Perigean and Apogean Tides

Perigean and Apogean Tides When the moon is nearest to the earth in its orbit (at perigee), its tide-producing power is greater than average, resulting in perigean tides. These are 15-20 per cent greater than average. When the moon is farthest from the earth (in apogee), the tides are
called apogean tides, which are about 15-20 per cent les~ than average. Coincidence of spring and perigean tides results in an abnormally great tidal range, while when neap and apogean tides coincide the range is abnormally small.

RIVER TIDES Tides are experienced in the lower parts of many of the great rivers. These are known as tidal rivers, where either the coastal area has recently subsided or the ocean level has risen causing the lower part of the river to be drowned. Such water bodies are, actually, extensions of the sea itself, or estuaries. River tides are distinguishable from ocean tides by one characteristic: the interval between a low tide and the next high tide is shorter than the interval between a high tide and the next low tide.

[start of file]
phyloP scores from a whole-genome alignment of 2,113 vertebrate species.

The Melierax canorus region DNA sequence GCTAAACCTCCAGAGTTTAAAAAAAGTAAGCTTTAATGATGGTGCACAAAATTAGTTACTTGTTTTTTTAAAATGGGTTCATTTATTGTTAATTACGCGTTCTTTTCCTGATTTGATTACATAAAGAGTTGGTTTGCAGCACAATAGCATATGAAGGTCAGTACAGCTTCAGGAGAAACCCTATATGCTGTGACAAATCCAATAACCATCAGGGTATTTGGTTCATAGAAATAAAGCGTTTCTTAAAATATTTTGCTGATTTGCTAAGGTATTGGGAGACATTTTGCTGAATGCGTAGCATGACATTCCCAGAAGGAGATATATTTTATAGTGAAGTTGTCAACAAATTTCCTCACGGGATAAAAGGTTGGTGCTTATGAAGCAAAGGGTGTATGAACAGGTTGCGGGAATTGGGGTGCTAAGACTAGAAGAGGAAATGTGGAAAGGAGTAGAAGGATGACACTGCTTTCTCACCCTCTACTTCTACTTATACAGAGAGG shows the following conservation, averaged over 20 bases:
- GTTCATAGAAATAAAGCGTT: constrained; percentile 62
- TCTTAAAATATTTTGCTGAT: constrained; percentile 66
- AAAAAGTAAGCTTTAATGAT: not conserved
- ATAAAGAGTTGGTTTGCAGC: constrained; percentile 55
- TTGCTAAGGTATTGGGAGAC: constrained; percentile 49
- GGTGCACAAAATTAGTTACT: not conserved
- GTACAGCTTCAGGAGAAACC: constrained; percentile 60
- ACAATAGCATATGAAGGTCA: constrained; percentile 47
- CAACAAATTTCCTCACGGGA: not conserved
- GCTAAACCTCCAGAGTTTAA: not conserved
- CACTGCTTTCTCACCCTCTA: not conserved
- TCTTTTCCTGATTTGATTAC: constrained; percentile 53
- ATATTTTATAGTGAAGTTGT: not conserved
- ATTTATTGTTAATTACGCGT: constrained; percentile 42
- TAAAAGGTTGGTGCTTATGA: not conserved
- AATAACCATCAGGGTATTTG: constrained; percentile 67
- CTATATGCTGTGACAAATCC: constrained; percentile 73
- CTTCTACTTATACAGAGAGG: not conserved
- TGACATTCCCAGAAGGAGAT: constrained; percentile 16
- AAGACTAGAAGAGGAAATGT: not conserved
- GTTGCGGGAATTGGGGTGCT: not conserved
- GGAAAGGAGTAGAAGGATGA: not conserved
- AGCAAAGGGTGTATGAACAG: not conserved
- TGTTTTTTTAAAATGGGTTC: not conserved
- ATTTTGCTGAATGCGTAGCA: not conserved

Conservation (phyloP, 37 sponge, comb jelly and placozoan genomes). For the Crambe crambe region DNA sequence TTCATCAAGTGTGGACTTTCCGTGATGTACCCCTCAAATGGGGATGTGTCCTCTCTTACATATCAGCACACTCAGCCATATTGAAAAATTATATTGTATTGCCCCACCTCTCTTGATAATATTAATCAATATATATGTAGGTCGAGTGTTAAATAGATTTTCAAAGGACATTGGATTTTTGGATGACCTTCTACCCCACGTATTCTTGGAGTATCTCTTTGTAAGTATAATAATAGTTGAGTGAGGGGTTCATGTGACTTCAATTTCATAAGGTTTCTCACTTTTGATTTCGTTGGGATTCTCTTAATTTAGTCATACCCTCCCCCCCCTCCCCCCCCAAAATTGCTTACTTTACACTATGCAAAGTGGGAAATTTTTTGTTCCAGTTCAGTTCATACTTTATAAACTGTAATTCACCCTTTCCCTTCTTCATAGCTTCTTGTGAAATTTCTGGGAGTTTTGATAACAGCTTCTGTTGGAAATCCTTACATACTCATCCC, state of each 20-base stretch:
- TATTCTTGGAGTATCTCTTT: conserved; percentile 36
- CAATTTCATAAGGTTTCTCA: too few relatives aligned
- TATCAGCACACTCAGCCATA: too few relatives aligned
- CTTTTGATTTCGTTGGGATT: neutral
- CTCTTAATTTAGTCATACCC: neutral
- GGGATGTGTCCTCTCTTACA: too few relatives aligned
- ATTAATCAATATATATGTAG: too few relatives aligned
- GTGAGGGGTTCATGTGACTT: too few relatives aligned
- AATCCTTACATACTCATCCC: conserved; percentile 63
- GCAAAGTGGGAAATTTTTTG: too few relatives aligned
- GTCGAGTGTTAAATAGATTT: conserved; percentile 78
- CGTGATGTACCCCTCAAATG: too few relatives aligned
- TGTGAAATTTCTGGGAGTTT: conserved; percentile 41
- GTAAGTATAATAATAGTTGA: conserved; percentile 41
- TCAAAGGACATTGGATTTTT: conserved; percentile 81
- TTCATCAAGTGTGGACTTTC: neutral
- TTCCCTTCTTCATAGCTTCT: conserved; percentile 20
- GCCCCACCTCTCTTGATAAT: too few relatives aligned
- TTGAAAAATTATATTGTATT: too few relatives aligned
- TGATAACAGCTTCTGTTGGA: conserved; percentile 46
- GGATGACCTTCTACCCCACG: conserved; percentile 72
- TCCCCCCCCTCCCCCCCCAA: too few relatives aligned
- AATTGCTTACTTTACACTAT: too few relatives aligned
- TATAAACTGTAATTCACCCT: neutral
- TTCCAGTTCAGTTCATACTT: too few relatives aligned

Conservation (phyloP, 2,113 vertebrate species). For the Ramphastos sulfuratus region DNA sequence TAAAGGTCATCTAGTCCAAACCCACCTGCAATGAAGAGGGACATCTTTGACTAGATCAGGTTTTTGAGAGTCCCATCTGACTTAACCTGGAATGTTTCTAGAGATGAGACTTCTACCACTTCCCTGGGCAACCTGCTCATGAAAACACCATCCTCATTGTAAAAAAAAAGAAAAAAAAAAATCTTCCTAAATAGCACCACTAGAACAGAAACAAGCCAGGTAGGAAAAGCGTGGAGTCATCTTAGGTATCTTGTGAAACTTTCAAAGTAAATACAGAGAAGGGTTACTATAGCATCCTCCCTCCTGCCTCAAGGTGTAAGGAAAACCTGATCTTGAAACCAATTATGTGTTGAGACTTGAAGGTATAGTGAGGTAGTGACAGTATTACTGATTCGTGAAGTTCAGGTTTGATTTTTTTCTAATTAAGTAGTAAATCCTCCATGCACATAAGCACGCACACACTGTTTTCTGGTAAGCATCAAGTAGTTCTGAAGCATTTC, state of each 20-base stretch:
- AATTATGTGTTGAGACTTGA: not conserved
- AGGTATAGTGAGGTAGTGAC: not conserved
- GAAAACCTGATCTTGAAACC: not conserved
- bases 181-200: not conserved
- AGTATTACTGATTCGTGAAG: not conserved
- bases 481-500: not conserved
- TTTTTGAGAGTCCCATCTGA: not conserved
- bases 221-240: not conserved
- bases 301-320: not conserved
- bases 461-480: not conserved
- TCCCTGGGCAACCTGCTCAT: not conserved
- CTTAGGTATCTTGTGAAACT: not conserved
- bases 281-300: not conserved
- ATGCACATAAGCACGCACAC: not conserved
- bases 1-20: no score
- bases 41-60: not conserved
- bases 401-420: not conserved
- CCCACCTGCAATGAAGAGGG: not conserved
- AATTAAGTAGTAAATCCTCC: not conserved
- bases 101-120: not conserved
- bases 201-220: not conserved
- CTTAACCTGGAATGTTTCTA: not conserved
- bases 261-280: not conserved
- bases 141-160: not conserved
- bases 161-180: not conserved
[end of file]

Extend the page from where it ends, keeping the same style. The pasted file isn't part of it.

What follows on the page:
TIDAL BORES When a tidal wave meets a tidal river, or estuary, a tidal bore is formed: where the outgoing river currents are strong and the tidal river rather shallow and funnel-shaped, the rapidly rising high water advances upstream lik~ a high ‘vertical wall, known as tidal bore. Bores occur at river mouths that face the direction of tidal surge and where there is a large tidal range. Rivers like the Amazon, Hooghly, Colorado, Tsientang, Elbe, Yangtze are characterised by tidal bores.
TIDAL CURRENTS The tidal changes in ocean level result in stream-like movements of water in and out of bays and tidal rivers known as tidal currents. Unusually strong tidal currents result where bays connect with the open ocean by narrow inlets.


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